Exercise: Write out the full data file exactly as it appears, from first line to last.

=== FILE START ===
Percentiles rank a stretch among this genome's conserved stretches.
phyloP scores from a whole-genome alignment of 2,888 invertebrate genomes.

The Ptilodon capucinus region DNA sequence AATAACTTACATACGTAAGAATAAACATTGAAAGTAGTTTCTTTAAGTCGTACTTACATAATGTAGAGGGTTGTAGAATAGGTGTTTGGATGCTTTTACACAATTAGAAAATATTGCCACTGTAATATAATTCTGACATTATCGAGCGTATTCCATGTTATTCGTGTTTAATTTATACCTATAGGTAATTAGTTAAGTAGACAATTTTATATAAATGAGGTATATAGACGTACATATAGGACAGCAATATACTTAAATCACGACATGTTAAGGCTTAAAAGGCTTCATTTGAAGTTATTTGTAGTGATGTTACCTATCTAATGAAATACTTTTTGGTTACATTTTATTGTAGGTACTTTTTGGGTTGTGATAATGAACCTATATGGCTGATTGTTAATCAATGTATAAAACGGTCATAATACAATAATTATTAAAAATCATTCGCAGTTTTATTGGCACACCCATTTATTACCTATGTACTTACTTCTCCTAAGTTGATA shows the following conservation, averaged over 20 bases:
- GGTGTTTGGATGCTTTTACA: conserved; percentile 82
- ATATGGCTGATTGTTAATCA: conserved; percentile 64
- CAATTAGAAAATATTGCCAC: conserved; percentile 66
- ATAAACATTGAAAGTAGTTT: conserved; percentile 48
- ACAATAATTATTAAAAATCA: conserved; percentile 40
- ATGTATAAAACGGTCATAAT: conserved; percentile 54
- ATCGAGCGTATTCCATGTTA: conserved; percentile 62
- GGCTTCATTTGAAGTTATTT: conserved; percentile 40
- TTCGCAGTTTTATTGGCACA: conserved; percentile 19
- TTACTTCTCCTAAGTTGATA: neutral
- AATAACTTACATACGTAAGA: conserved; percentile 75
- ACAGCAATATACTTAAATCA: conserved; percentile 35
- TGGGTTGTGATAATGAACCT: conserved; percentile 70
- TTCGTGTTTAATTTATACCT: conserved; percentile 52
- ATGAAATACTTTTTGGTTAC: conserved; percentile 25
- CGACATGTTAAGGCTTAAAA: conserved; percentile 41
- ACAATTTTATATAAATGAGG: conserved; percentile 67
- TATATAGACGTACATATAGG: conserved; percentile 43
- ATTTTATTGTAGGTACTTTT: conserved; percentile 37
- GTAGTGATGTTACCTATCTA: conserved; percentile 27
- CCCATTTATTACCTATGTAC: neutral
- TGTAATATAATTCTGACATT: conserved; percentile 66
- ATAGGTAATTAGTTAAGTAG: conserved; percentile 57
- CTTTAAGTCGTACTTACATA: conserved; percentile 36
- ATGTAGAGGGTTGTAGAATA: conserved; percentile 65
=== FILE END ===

Percentiles rank a stretch among this genome's conserved stretches.
phyloP scores from a whole-genome alignment of 2,888 invertebrate genomes.

The Ptilodon capucinus region DNA sequence AATAACTTACATACGTAAGAATAAACATTGAAAGTAGTTTCTTTAAGTCGTACTTACATAATGTAGAGGGTTGTAGAATAGGTGTTTGGATGCTTTTACACAATTAGAAAATATTGCCACTGTAATATAATTCTGACATTATCGAGCGTATTCCATGTTATTCGTGTTTAATTTATACCTATAGGTAATTAGTTAAGTAGACAATTTTATATAAATGAGGTATATAGACGTACATATAGGACAGCAATATACTTAAATCACGACATGTTAAGGCTTAAAAGGCTTCATTTGAAGTTATTTGTAGTGATGTTACCTATCTAATGAAATACTTTTTGGTTACATTTTATTGTAGGTACTTTTTGGGTTGTGATAATGAACCTATATGGCTGATTGTTAATCAATGTATAAAACGGTCATAATACAATAATTATTAAAAATCATTCGCAGTTTTATTGGCACACCCATTTATTACCTATGTACTTACTTCTCCTAAGTTGATA shows the following conservation, averaged over 20 bases:
- GGTGTTTGGATGCTTTTACA: conserved; percentile 82
- ATATGGCTGATTGTTAATCA: conserved; percentile 64
- CAATTAGAAAATATTGCCAC: conserved; percentile 66
- ATAAACATTGAAAGTAGTTT: conserved; percentile 48
- ACAATAATTATTAAAAATCA: conserved; percentile 40
- ATGTATAAAACGGTCATAAT: conserved; percentile 54
- ATCGAGCGTATTCCATGTTA: conserved; percentile 62
- GGCTTCATTTGAAGTTATTT: conserved; percentile 40
- TTCGCAGTTTTATTGGCACA: conserved; percentile 19
- TTACTTCTCCTAAGTTGATA: neutral
- AATAACTTACATACGTAAGA: conserved; percentile 75
- ACAGCAATATACTTAAATCA: conserved; percentile 35
- TGGGTTGTGATAATGAACCT: conserved; percentile 70
- TTCGTGTTTAATTTATACCT: conserved; percentile 52
- ATGAAATACTTTTTGGTTAC: conserved; percentile 25
- CGACATGTTAAGGCTTAAAA: conserved; percentile 41
- ACAATTTTATATAAATGAGG: conserved; percentile 67
- TATATAGACGTACATATAGG: conserved; percentile 43
- ATTTTATTGTAGGTACTTTT: conserved; percentile 37
- GTAGTGATGTTACCTATCTA: conserved; percentile 27
- CCCATTTATTACCTATGTAC: neutral
- TGTAATATAATTCTGACATT: conserved; percentile 66
- ATAGGTAATTAGTTAAGTAG: conserved; percentile 57
- CTTTAAGTCGTACTTACATA: conserved; percentile 36
- ATGTAGAGGGTTGTAGAATA: conserved; percentile 65